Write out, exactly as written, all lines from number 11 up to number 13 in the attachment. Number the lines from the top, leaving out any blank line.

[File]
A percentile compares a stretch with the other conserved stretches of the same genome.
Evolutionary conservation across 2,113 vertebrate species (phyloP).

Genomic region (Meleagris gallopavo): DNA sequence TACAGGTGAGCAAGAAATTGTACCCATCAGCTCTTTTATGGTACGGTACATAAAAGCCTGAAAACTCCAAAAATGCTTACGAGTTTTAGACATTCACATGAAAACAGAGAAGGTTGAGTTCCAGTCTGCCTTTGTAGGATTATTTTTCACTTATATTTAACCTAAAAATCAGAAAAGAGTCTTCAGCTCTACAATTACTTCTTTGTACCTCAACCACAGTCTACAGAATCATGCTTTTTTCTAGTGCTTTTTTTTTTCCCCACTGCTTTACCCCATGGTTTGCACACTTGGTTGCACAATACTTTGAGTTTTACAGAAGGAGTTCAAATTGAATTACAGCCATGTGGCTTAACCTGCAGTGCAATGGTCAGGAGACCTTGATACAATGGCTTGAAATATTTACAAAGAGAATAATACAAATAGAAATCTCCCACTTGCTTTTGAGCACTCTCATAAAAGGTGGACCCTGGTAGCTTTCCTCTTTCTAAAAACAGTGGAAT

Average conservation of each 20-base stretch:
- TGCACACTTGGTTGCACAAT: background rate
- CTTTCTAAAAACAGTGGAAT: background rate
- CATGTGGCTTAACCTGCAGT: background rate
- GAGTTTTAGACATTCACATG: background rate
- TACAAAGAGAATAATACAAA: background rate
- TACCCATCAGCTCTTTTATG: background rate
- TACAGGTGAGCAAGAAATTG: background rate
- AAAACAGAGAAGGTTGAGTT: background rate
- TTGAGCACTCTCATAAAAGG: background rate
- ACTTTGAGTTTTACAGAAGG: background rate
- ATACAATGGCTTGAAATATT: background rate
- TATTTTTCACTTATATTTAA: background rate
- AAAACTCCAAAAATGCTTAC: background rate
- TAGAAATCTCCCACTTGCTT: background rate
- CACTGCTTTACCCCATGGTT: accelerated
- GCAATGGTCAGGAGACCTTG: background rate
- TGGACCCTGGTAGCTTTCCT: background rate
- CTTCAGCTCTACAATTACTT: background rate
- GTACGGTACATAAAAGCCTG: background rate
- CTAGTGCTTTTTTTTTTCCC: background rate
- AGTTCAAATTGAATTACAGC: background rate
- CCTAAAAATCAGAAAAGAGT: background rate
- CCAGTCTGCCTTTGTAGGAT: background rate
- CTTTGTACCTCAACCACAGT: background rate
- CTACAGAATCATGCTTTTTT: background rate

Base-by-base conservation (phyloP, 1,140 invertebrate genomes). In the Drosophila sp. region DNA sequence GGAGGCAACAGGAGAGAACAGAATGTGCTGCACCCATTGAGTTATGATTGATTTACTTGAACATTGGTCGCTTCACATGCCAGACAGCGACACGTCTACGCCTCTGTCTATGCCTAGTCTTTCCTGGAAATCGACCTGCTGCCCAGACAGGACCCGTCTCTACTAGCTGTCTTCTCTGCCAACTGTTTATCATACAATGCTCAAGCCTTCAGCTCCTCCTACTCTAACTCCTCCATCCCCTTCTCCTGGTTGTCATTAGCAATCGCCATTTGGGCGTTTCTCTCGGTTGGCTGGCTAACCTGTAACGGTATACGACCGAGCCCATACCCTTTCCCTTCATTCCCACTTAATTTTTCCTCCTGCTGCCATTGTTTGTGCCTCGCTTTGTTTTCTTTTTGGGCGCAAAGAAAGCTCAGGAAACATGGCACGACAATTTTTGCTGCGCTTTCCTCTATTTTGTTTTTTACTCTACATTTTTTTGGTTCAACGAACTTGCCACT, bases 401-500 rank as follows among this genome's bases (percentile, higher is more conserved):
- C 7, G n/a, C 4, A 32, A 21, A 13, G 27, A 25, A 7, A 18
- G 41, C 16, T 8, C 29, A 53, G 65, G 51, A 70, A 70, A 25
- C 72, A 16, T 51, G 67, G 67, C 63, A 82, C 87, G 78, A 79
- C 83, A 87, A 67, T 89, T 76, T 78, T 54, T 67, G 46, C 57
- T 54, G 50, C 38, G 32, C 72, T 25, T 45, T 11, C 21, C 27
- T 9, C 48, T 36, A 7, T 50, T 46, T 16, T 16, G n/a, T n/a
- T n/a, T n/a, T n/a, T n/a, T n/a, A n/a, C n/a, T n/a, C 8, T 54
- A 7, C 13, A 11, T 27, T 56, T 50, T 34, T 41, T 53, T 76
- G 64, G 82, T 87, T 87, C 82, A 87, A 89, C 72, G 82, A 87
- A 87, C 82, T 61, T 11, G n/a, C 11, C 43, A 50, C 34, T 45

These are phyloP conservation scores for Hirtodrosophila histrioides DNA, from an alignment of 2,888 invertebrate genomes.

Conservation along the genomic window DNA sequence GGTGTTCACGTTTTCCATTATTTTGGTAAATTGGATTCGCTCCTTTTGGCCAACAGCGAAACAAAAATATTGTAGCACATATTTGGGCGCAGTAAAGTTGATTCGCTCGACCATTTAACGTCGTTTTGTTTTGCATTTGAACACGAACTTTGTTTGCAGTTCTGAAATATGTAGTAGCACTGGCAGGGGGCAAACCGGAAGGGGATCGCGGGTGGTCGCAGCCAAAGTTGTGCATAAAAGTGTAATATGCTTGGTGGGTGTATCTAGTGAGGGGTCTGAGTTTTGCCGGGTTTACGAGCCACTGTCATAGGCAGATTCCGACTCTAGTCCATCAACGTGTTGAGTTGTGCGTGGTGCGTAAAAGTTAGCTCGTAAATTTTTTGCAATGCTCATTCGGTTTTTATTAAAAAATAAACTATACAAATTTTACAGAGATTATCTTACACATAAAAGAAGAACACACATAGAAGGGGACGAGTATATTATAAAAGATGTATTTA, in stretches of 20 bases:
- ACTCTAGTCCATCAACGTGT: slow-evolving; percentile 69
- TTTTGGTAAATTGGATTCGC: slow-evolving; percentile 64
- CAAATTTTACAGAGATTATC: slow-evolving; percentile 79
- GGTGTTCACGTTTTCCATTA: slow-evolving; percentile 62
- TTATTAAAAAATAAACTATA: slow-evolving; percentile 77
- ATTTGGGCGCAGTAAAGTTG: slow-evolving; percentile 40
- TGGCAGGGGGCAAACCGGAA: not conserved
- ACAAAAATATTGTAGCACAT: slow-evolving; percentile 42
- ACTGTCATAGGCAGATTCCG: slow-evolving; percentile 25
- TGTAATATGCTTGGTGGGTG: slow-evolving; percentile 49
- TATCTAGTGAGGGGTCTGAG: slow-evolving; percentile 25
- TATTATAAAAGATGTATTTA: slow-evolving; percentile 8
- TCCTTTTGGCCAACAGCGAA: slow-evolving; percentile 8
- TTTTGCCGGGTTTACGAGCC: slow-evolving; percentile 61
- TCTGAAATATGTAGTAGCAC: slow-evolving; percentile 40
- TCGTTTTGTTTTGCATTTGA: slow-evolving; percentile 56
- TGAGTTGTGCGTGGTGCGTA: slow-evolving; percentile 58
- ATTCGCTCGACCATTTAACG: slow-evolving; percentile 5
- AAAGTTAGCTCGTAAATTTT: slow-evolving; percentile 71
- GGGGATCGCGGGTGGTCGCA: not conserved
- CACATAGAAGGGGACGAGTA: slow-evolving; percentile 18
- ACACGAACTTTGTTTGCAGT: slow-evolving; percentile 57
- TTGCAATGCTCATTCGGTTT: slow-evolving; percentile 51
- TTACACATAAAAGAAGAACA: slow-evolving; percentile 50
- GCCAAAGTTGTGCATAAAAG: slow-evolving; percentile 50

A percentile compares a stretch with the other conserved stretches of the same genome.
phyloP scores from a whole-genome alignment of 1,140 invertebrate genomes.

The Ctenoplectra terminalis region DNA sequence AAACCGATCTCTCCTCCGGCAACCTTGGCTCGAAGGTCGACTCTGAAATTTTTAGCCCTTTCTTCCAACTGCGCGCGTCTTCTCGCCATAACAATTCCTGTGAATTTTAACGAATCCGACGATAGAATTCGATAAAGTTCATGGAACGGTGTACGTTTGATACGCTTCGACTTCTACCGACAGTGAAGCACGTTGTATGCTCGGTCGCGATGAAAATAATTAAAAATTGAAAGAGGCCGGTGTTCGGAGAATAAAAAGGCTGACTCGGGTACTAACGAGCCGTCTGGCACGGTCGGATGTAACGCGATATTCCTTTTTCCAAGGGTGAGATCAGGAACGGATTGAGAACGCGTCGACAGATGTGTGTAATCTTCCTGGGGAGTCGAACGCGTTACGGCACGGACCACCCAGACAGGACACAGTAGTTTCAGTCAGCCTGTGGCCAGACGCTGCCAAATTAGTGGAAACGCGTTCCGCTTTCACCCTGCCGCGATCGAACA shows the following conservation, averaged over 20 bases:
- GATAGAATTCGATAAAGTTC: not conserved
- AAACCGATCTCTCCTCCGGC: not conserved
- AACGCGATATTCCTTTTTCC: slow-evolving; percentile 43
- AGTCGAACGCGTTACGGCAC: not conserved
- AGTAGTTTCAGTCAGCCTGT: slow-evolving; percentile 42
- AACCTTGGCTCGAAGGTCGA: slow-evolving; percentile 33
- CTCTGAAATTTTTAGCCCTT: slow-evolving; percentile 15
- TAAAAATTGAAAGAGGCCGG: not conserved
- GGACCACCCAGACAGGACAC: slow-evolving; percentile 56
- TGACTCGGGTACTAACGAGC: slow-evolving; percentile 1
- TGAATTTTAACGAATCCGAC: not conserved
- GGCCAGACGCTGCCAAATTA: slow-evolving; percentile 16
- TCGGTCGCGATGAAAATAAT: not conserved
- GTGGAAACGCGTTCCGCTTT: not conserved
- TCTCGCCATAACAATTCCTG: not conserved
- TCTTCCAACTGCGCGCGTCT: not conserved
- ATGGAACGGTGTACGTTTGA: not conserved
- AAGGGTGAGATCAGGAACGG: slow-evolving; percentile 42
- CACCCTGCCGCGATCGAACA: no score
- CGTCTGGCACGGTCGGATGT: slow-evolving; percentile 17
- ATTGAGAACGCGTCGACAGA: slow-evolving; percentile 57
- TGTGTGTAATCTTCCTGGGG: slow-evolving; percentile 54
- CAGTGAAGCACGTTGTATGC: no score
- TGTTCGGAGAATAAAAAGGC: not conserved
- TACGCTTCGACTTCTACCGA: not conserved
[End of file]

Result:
- TACAGGTGAGCAAGAAATTG: background rate
- AAAACAGAGAAGGTTGAGTT: background rate
- TTGAGCACTCTCATAAAAGG: background rate